Ebrahim Noroozi, Associated Press
VIENNA — Since the start of talks on Iran's nuclear program, Iran has asserted it has a right to enrich uranium — and the United States has disagreed. Both have refused to budge over nearly a decade of negotiations.
Iran has suddenly gone public with a significant concession just days ahead of a new round of talks with six world powers later this week in Geneva. It still insists that it has a right to the program, but it now says that the six no longer need to publicly acknowledge its claim, opening a way to sidestep the dispute and focus on more practical steps both sides can agree on.
It is the latest sign of Iran's new pragmatic approach to the nuclear issue. Tehran is unlikely to ever completely stop enrichment. But by dropping a demand that makes no practical difference, it can move on to its most pressing concern; an easing of sanctions crippling its economy.
Less than two months ago, President Hassan Rouhani conditioned any agreement on recognition by the United States and its allies of such a right. But with both sides hoping to seal a deal at meetings that start Wednesday, Tehran tweaked its message Sunday.
Tehran's right of enrichment remains "nonnegotiable," Foreign Minister Mohammad Javad Zarif was quoted as saying by the semi-official ISNA news agency. "But (we) see no necessity for its recognition as a right."
Despite previous signs that Iran is ready to compromise under the moderate Rouhani, such a major shift is a surprise. Former U.S. State Department official Mark Fitzpatrick calls it a "very significant development, representing a key concession by Iran and a way to overcome a major hurdle to a deal."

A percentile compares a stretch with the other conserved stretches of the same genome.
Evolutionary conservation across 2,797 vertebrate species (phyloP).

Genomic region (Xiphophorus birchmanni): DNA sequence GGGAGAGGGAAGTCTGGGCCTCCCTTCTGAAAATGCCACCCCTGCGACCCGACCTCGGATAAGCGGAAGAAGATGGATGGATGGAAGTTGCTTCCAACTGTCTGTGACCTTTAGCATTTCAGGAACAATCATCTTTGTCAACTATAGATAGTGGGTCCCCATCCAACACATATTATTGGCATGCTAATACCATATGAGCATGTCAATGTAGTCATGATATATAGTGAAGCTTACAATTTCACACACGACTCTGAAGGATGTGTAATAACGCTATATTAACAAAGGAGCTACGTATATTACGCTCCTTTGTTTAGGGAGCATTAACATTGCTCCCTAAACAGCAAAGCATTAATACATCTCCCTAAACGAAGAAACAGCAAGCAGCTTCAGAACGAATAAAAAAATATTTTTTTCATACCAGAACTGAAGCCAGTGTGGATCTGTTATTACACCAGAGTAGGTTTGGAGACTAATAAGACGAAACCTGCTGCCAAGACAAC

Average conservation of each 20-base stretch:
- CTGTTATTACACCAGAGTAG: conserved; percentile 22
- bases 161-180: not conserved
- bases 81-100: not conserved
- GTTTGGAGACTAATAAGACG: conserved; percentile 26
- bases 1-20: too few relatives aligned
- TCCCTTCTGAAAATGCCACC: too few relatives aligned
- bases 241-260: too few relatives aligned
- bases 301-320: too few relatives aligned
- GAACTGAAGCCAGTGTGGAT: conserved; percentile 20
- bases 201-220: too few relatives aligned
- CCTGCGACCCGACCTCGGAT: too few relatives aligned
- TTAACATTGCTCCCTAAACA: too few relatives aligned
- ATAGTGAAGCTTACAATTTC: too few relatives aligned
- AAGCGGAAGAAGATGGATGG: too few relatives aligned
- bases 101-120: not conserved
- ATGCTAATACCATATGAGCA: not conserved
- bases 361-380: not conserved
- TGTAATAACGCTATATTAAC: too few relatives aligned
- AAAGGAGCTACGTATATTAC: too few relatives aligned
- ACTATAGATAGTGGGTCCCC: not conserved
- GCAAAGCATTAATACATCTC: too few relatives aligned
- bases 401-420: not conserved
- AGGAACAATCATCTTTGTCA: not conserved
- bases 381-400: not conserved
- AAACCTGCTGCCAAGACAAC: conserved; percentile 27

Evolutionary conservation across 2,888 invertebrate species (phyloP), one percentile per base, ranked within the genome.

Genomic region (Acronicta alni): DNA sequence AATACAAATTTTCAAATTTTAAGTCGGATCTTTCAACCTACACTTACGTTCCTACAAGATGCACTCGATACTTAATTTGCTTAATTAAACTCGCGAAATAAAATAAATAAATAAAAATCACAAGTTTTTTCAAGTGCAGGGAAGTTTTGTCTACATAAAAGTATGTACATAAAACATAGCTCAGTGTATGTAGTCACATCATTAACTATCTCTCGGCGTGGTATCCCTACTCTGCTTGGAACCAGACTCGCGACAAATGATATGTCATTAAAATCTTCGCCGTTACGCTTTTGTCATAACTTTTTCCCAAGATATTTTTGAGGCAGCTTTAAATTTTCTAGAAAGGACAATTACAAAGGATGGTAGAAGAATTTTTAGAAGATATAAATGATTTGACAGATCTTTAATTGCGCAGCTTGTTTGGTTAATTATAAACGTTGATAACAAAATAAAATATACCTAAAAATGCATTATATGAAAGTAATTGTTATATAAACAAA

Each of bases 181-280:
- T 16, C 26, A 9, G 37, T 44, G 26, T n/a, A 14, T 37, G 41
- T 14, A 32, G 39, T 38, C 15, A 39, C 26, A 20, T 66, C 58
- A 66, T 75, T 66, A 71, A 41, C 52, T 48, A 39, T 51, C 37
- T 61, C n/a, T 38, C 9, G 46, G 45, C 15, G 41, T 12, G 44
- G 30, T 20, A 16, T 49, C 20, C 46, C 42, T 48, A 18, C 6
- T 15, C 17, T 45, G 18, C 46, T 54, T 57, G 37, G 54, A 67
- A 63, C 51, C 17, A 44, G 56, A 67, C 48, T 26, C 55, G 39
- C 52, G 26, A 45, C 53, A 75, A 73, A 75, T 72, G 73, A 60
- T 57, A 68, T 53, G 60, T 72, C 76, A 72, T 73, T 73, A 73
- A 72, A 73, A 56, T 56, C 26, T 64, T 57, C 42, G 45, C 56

It's unlikely that Rouhani acted without seeking approval from Iran's supreme leader, Ayatollah Ali Khamenei.
But the change is sure to add to concern among skeptics in Tehran fearful that Iran may be giving away too much for too little in return — and increase pressure on Iran's negotiators to show otherwise. Fitzpatrick, who now is a director at the International Institute for Strategic Studies, says he expects Iranian hard-liners "to raise hell about it."
Enrichment is a hot-button issue because it can be used both to make reactor fuel and to arm nuclear missiles. Iran argues it is enriching only for power, and scientific and medical purposes. And it says it has no interest in nuclear arms.
But Washington and its allies point to Tehran's earlier efforts to hide enrichment and allege it worked on developing such weapons.
Gary Samore, part of the U.S. negotiating team with Iran until earlier this year, describes the dispute over Iran's claimed right as being "at the heart of the nuclear negotiations for the past decade."
In an article for "Foreign Affairs," he says that with no court authorized to interpret the nuances of the 1970 nuclear Nonproliferation Treaty — which grants the right to nuclear power for peaceful purposes but doesn't specifically mention the right to enrichment — it will remain "impossible to resolve the legal question."
But even if squabbling over that issue is put aside for now, other differences may remain in the way to an initial agreement that freezes Iran's nuclear program in exchange for some relief of sanctions crippling Tehran's economy.
As a first step, the six want limits on Iran's overall capacity to enrich and a total stop to enrichment to a level that can be turned to weapons-grade uranium much more quickly than Iran's main stockpile of lower-enriched, fuel-grade material.
They also seek more rigorous international monitoring of Iran's nuclear facilities and some formula that eases international concerns about a reactor now under construction that will produce plutonium, which also can be used to arm a nuclear bomb.
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